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The ride into Wooleen was some of the most brutal country we have seen yet, even to our untrained eyes. Denuded of grasses and undergrowth, the low Mulga scrub battles to find water and hold onto red topsoil which blows in Willy willies across the road. This is Western Australia’s pastoral country, which is why the land looks so robbed. 75 years of mismanagement has contributed to a landscape that is clutching for air. This is the back-story of Wooleen. 100 this year, the buildings once came from a healthy place. The people (custodians) and the architecture we would come to find is brave, bold, a bit stupid and completely inspiring.
A place is only as healthy as the ground it is a part of, does a healthy place lead to healthy architecture?
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Wooleen, what a place and what people. A quick hard lesson in how place effects buildings. The better the place, the better the buildings. CLICK THE IMAGE for the full zine
• Traditional Owners = Wajarri Yamatji People
• Murchison Biogeographic Region
• Month avg temps; jan max - 39.3 | jul min - 6.4
• Mean annual rainfall: 236.9mm
• Population: 2
• Elevation: 295m
• The station covers 380,000 acres, with the homestead hitting 1/4 acre itself
• All stations in WA are ‘pastoral leases’, leased from the Commonwealth Government with imposed restrictions on what can be carried out on the property
• The barrel vaulted corrugated iron sheds on Wooleen are only found in the Murchison area. Nowhere else in the world. we have been told the curved section at the bottom is to redirect wind during cyclones.
Wooleen is part of an on-going project to rejuvenate the landscape so that it can have cattle running on it for the next 1000 years. These seeds are a small way visitors can be part of this process.
Wooleen doesn’t have a garbage truck coming to get it’s waste. So it has it’s own tip. It is amazing how quickly you have to come to terms with your own waste when you have to pile it up. This is a memento from the tip…or as it’s otherwise known, open air storage.
We had spent some pretty hot days (47 deg C) on the rode getting to Wooleen. Sometimes it felt like you were going a little crazy so when we got to the homestead and Francis (the owner) offered us a sit down and a beer we couldn’t be happier.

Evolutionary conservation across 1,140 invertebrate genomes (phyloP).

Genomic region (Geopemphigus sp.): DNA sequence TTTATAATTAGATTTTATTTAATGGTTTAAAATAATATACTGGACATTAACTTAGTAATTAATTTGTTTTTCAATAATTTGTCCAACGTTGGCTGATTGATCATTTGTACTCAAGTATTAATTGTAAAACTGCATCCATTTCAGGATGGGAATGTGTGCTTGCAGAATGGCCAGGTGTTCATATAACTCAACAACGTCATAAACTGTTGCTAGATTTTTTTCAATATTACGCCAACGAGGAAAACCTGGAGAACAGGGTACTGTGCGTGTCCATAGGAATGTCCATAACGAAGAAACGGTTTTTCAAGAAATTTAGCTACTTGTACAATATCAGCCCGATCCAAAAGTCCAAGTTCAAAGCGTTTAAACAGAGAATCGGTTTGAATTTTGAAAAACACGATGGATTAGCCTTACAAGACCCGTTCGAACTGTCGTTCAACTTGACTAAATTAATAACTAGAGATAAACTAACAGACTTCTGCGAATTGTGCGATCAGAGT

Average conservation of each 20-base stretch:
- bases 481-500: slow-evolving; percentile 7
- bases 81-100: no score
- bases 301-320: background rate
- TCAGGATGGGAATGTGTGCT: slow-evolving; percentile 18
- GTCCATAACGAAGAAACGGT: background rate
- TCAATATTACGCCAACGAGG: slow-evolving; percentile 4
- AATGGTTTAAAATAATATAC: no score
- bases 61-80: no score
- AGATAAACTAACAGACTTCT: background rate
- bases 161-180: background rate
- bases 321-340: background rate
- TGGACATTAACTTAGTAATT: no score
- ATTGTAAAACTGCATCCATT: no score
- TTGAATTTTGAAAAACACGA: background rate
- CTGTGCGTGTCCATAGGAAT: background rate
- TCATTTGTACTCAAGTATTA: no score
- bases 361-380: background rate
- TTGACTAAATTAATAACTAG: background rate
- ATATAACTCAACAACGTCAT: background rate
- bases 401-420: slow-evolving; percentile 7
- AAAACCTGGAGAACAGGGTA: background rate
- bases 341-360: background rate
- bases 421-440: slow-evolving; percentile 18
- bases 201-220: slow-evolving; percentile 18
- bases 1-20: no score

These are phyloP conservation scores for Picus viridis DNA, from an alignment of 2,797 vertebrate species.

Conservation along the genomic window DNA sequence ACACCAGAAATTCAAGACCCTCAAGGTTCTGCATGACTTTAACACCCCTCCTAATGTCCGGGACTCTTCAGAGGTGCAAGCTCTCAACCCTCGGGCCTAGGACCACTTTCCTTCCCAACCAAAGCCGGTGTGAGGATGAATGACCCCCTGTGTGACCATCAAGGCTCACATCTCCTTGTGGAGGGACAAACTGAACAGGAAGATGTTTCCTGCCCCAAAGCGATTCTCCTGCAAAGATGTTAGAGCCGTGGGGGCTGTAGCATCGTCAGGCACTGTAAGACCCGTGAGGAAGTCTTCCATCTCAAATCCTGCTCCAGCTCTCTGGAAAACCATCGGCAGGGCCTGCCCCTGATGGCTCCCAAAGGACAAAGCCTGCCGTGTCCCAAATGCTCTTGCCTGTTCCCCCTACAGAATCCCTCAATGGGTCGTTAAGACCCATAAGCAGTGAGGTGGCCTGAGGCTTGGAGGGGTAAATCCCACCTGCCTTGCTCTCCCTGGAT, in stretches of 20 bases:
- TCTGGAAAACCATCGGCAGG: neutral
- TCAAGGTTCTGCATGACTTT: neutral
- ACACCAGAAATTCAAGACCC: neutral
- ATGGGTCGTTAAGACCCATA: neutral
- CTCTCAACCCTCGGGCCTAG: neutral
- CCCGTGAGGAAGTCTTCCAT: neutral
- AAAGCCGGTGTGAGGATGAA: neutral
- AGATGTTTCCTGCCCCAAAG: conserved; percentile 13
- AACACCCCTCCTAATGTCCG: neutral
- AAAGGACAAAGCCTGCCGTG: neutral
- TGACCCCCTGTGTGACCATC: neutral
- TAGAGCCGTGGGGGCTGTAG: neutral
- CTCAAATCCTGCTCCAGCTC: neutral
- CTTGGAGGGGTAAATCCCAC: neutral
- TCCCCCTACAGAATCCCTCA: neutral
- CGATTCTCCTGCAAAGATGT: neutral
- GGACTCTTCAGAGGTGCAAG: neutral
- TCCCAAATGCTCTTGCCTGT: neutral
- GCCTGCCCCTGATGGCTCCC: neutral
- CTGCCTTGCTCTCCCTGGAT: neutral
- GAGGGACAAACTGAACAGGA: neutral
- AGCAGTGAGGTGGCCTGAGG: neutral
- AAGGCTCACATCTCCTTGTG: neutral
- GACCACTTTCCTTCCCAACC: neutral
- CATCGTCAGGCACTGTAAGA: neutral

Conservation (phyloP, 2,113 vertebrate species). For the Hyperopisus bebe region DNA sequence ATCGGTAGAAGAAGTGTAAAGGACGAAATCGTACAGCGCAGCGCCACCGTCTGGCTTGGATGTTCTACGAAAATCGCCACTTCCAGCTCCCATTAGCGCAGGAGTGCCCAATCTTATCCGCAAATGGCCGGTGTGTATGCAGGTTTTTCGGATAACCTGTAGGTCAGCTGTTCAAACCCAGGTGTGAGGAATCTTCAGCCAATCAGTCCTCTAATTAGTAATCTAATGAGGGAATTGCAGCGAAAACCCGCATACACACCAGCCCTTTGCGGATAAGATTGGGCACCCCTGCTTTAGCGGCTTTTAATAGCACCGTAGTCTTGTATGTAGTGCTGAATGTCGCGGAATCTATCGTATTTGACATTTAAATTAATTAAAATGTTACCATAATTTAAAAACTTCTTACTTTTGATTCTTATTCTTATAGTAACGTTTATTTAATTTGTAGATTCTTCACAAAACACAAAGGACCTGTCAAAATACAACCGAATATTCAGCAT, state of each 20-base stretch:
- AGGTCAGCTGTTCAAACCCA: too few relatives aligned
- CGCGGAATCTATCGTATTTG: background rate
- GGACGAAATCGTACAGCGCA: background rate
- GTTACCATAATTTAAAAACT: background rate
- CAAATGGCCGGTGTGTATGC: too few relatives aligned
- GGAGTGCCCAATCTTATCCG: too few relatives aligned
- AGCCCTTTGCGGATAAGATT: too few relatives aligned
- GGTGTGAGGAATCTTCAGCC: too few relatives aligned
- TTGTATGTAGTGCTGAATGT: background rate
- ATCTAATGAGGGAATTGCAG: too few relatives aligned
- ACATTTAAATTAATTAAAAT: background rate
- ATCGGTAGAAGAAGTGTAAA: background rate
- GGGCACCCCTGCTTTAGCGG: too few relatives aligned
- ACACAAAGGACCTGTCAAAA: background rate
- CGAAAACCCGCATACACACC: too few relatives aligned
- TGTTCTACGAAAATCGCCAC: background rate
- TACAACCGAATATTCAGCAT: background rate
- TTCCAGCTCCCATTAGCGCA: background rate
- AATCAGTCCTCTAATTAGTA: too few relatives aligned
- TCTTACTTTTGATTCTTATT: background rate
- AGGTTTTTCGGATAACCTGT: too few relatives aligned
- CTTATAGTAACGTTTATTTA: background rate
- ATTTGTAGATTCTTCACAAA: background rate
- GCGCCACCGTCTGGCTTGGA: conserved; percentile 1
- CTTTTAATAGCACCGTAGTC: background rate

Francis met us as we rode in and instantly put us at ease in the homestead kitchen. She is one of the pair who are repairing 380,000 acres of rangelands. The afternoon we arrived she took us on a quick tour of the property to give us the lay of the land and introduce us to the magnificent Wooleen.
Obviously no station is complete without some extra sets of ears.
Inside the homestead was an amazing vaulted space. This style of free spanning corrugated iron vaults are particular to the Murchison area. Alf Couch was the local builder responsible for their construction (and as far as we can find, their design). The height of these amazing spaces creates a 20 degree temperature difference between the ceiling and the floor.
The homestead is over 100 years old and in pretty good condition. Concrete blocks were made on site for it’s construction, it shades this thermal mas with verandah’s all the way around. It can get oppressively hot out here with only mild winters. Heat is the big design factor. It is even orientated to capture the ocean breezes from a couple of hundred kilometers away.
We were lucky enough to see this beauty. The shearers kitchen. An outstanding structure whose rustic elegance sits effortlessly in the ruins of the it’s surroundings. The flammable part (the stove) is made of stone.